Embracing Our Commonality
While we clean the wax off our Chanukah menorahs and consume the last of our Chanukah gelt, the Christmas lights shine brighter every day. We may feel as though these two holidays are entirely unrelated, but in truth, they share an invaluable common element: a hope for a grander future.
On Thursday, Dec. 2, the POB Interfaith Clergy and many religious seekers gathered at Plainview Reformed Church to learn about Chanukah and Christmas.
Rabbi Steve Conn and I explained the history, observance, and relevance of Chanukah. I stressed the heroism of Matthias (Mattityahu). Antiochus IV, the Syrian Greek ruler of Judah, was fed up with the disobedience coming from Jerusalem. He felt the people’s attachment to the Torah fueled their resistance, so he decided to cut them off from their source. He seized control of our Temple and dedicated it to the service of Zeus. He also forbid the learning of Torah, the rite of circumcision, and the observance of Shabbat. To live freely, Mattityahu and his family moved out of Jerusalem to nearby Modiin.
When a Syrian/Greek garrison came there and insisted on an offering to Zeus, Mattityahu could no longer stand by idly. He vanquished the regiment, crying, “Woe, are we! How long can we stand for the insult to our God and people? Our Temple is defiled, our Torah degraded, and our people debased. Heathens annihilate our dignity and our faith. What are our lives worth if we’re unwilling to stand up for what we believe, cherish, and value?” Mattityahu then iterated Moses’s illustrious words: “Whoever is for God, come with me!”, and the Maccabee rebellion began.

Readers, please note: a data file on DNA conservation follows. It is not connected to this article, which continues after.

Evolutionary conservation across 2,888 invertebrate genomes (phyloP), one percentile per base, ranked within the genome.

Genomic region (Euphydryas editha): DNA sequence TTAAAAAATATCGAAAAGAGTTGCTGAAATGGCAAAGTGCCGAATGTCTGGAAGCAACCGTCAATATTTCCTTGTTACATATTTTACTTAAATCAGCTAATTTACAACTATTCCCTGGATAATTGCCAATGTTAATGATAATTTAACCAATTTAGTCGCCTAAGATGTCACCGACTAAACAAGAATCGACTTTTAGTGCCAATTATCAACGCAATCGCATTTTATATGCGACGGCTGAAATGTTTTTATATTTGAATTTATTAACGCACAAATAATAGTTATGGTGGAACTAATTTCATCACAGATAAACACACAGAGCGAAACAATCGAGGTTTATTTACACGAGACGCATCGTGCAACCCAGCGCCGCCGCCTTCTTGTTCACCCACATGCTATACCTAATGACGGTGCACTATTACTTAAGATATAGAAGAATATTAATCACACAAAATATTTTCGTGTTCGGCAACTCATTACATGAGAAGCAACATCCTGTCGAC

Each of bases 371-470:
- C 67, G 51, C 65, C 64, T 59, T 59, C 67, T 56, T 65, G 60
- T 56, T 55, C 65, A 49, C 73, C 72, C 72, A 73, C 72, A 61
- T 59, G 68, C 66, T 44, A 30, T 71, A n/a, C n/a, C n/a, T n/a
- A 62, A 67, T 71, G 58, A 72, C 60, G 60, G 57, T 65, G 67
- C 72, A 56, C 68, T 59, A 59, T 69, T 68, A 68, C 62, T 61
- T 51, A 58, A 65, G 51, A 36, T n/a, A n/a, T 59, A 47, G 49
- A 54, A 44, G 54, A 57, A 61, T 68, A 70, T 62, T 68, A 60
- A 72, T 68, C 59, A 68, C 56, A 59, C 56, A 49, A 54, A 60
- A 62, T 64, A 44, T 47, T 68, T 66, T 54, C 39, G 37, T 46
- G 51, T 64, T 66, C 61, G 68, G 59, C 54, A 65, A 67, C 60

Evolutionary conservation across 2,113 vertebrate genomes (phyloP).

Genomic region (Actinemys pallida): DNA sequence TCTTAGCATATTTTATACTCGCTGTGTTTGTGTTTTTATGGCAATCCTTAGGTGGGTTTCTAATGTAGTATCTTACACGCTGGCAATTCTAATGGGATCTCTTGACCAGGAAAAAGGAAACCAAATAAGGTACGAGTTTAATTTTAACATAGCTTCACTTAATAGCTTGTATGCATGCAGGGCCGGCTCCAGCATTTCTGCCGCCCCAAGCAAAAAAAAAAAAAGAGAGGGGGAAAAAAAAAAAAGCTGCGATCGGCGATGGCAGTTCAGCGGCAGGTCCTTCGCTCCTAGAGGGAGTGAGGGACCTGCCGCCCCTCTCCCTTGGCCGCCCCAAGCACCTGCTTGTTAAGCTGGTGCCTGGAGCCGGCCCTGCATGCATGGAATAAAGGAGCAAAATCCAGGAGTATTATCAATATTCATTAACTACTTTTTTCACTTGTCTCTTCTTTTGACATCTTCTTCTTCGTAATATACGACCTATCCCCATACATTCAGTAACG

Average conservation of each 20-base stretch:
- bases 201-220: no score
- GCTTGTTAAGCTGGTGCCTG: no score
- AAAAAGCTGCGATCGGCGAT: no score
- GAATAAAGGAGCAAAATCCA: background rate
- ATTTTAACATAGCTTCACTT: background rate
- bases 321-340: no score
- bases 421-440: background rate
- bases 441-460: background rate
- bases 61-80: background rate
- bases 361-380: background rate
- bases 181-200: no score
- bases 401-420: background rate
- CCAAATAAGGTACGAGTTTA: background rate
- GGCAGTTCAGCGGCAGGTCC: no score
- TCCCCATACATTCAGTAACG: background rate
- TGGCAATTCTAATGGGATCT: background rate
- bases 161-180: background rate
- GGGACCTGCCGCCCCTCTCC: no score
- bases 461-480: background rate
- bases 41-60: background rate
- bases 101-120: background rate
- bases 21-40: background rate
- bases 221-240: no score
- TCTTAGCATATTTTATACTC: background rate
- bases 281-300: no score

Mattityahu set forth the chain of events that eventually freed us from Antiochus’ rule and gave us religious and national freedom. The miracle of the oil lasting for eight days was a Divine sign that God treasured our efforts and sacrifice.
Father Valentine Rebello and Bishop Vic Goepfert taught about Advent and Christmas. Advent honors the four Sundays before Christmas as a preparation period for the birth of Jesus and as a time of hope for his return. I remember doing a joint Advent service with Pastor Eric Olsen at Good Shepherd Church. They read the same messianic passages from Isaiah as we do in the Haftorah. I sort of felt like I was in synagogue if not for the massive cross in front of me! Christmas then celebrates the birth, the gift of someone who would bring enlightenment, atonement, and eventually harmony to the world.
Both Christianity and Judaism share a future belief in world peace and harmony. The difference is that Christians believe the Messiah will be Jesus coming once more, and Jews believe it will be a person from the current or future generation.
Traditional Judaism posits that the Messiah will return all the Jews to the land of Israel and, from there, bring enlightenment of the One God to all peoples, uniting the world through one faith. While many adhere to this Orthodox doctrine today, I see the Messiah not as one person convincing the whole world to follow one belief system but as inspired leaders who help large masses of people live better and more empowered versions of themselves. We can all think of great people who elevated humanity in steps, large and small, throughout the ages.
So as we move on from one holiday to another, let’s embrace our commonality. We may not accept that Jesus is coming back to unite the world, but just sharing the belief in a peaceful, harmonious world, especially in our time, is exciting. Let’s view those pretty lights and trees as a symbol of what both our traditions yearn for: a time when all the people of the world will feel as one.